The further I look into this (figuratively, that is—I didn't want to look any further into that car's bumper for fear of contracting tetanus), the more I'm convinced that a car's protective protuberance is basically akin to a bicycle helmet: it consists of hard foam padding encased in a plastic shell, and rather than reusing it you're supposed to throw it out after the occasion of any potentially damaging impact with the understanding that in serving its purpose its structural integrity has probably been compromised.

The Toyota owner has a choice: either pony up half a week's pay (or as it's known these days, a week's Unemployment) to take care of that gaping eyesore; or, just ignore it. Judging, again, by the block of rust peeking out from the bumper-mound, I think the owner has already made the choice.

I'm going to go out on a limb and suggest that the most aesthetically-concerned of human beings are not going to be the most sensible, even when it comes to making choices that in the long run would ensure the aesthetic endurance of their own prized possessions. The little red Volkswagon, which has suffered so many decades in service of its Park Slope-dwelling owner to have developed an angst-ridden existentialist world-view of its very own, is adorned with a dorky but admirably pristine Fender of Yesteryear. The fairly new Toyota, in spite of its shimmery contours and modern safety technology, was quickly transformed (probably by a sub-5 m.p.h. impact in which only one of the vehicles was moving) into an undignified, sloppy piece of crap.

The good news is, you could probably fit a lot of banana peels in there.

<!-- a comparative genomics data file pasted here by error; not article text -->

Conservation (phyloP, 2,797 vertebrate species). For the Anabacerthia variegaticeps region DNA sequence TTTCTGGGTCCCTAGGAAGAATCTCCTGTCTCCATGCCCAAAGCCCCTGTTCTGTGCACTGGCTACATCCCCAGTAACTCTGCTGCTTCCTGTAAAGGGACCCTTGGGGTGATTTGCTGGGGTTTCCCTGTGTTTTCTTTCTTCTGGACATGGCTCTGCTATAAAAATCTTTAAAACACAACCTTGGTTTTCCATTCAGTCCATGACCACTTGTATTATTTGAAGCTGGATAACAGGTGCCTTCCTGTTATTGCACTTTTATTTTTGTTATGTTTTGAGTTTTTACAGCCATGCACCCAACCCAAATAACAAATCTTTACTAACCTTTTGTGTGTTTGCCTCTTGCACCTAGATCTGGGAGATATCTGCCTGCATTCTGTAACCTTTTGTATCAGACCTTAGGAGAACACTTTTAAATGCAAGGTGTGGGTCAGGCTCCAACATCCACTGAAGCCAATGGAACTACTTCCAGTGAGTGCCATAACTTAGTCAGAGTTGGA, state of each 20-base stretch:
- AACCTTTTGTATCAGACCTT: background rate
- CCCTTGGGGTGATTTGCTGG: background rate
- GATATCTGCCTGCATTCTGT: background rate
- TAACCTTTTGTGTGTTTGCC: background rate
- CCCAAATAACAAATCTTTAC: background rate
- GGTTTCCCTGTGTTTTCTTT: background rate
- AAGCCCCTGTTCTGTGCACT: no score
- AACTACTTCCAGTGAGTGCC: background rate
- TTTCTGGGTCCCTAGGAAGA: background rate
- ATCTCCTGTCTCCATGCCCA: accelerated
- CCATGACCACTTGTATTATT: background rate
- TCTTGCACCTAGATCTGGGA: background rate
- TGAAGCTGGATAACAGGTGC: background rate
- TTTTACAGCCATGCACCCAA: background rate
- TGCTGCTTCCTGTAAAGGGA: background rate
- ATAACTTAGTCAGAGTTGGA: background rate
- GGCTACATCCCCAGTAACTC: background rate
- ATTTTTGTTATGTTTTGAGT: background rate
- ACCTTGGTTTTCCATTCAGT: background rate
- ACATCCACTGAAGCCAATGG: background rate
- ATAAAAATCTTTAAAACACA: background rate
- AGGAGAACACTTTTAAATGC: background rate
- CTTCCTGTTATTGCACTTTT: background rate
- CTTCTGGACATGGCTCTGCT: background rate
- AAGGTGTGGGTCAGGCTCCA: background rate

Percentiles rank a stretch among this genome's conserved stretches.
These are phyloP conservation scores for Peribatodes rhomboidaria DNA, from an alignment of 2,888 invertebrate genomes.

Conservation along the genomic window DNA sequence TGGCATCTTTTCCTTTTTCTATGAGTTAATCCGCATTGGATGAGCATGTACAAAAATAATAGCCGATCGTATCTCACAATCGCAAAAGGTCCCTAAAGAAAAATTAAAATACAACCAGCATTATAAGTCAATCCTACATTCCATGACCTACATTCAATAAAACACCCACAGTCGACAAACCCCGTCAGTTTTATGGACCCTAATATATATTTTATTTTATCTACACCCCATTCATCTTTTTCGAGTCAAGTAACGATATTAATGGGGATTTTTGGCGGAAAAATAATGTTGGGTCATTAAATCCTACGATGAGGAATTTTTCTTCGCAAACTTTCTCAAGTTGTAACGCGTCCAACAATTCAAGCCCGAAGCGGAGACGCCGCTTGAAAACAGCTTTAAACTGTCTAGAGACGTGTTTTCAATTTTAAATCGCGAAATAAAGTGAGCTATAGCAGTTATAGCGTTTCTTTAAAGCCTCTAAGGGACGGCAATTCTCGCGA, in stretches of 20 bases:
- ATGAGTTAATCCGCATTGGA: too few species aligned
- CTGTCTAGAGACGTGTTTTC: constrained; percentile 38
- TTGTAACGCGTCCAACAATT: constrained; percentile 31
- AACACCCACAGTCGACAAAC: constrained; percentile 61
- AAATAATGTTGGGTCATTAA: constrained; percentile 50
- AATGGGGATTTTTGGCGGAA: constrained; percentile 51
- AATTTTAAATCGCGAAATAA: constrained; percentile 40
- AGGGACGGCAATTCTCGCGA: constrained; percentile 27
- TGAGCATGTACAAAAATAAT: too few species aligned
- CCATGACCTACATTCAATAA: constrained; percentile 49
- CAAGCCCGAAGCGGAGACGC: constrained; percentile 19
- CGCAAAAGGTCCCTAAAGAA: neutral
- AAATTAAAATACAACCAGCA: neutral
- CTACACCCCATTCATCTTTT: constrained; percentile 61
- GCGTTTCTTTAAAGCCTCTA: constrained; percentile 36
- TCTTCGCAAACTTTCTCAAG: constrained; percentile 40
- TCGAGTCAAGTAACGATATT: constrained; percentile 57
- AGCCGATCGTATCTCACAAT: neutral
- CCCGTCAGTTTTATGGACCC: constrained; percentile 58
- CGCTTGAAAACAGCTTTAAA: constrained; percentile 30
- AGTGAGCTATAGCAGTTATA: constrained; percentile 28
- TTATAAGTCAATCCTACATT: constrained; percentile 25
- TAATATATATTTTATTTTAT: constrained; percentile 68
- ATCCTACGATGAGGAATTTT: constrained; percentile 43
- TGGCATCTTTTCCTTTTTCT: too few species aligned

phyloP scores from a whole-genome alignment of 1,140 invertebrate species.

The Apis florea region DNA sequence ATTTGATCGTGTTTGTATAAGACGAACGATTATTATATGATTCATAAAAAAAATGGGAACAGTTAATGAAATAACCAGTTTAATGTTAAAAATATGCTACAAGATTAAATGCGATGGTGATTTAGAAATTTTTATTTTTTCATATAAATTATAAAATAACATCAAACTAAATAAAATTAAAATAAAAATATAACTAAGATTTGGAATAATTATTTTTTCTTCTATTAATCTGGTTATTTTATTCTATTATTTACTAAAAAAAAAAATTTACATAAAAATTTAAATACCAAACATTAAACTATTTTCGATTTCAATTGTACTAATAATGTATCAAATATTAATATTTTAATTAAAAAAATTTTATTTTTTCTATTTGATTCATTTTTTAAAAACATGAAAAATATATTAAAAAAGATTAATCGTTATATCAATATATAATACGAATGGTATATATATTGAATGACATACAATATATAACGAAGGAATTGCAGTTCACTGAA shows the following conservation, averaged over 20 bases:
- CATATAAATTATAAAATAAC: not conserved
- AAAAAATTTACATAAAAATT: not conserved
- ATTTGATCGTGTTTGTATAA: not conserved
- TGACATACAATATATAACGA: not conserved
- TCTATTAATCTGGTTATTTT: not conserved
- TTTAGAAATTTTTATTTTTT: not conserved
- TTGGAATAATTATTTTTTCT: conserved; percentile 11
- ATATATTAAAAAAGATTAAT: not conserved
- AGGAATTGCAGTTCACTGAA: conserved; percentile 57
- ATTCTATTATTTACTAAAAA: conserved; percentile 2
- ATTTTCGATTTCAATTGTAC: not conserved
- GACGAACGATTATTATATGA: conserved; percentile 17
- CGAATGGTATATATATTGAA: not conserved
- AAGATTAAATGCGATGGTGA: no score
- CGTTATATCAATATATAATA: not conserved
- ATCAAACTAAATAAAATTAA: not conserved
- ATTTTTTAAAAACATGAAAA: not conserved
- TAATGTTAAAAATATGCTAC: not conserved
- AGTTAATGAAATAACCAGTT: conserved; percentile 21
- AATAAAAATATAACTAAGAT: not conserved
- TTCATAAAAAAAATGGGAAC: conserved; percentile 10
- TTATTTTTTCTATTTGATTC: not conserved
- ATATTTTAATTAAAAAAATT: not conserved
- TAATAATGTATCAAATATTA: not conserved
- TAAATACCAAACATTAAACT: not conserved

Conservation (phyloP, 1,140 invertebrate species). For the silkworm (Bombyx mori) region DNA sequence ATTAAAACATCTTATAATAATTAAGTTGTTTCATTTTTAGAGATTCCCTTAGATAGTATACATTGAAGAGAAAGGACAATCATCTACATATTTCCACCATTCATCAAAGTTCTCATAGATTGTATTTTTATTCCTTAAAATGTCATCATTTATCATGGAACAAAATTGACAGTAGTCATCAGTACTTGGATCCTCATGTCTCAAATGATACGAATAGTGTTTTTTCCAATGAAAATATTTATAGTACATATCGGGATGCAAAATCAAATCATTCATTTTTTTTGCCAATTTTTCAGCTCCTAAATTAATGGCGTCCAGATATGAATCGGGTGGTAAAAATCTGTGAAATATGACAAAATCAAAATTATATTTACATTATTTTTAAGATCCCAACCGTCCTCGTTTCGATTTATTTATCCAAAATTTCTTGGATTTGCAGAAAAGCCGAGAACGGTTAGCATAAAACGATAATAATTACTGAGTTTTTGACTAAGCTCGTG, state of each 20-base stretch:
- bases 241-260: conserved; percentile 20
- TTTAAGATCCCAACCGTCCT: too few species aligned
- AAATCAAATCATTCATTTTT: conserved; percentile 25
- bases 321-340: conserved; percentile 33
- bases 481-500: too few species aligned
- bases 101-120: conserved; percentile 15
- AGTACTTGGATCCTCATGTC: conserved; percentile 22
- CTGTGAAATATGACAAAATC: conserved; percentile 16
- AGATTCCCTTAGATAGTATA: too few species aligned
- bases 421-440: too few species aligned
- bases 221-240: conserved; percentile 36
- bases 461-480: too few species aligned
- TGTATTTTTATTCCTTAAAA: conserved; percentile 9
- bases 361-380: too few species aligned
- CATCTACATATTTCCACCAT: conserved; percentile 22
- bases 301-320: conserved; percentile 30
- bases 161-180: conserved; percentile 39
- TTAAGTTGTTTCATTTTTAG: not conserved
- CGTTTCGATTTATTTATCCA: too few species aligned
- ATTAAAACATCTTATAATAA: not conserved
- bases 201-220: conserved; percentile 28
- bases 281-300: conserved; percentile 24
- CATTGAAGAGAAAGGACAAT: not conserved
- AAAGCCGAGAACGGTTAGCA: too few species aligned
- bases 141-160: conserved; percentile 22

Wednesday, September 15, 2010

MTV: Cultural Calorie Counting

The other night I was talked into watching the beginning of the annual World’s Largest Televised Train-Wreck: the MTV Video Music Awards. I tuned in just in time to see a “Pre-Show” collaboration between recording artists Nicki Minaj and Will I. Am.

The performance began with Minaj in a big pink beehive wig (it worked for Lady Gaga, right?!) and a space age Barbie outfit. And yet somehow, she still looked like a man. (Which means if nothing else, she at least succeeded in emulating Lady Gaga.)

Will "Black Eyed Peas" I. Am’s rubberized, plasticized and high-top-sneaker-accessorized outfit wasn't quite a matching Ken-doll. Instead he was the human incarnation of an obscenely priced—sorry, "collectible"—toy you’d find at a Kid Robot store.

It looks like Will has picked up on the Kanye-favored trend of emulating modern-Japanese-pop-culture-emulating-80’s-NYC-graffiti-culture. Which, as trends go, is less unfortunate than, for instance, the Rihanna strain of hip-hop couture, which is to say, jumping on the goth bandwagon 15 years after its apex.

On the other hand, Will's outfit may have been just a sooty homage to one of his personal style icons:

Truth be told, before seeing this I was largely unfamiliar with Minaj. A little research reveals that her real name is Onika Maraj. The more provocative “Minaj” is her stage name, which surely is short for “Minaj ah Twah.” And while on the subject, I assume "Will. I. Am." chose his name as a nod to the actor William Shatner, a.k.a. "Captain. James. T. Kirk." I'm not sure how I missed it before, but it's clear to me now that Mr. Am's getup is an obvious tribute to Shatner.

He's referencing Star Trek episode No. 21, "Patterns of Force," duh!

The funny thing is, after the performance, Mr. Am ended up seated in the audience, still wearing his costume. Showing up to sing in a wild outfit is memorable. Sitting around in your costume afterwards just makes you look like a dork.

Getting back to the catastrophe at hand, whenever I see a few minutes of the VMA’s (or pretty much anything on the "MTV") I’m always startled to see that they’re attempting to appeal to an even younger audience than the year before. This performance had adults dressed as, and acting like, toys. It was supposed to be futuristic, but the whole thing seemed like a hip-hop version of the Teletubbies.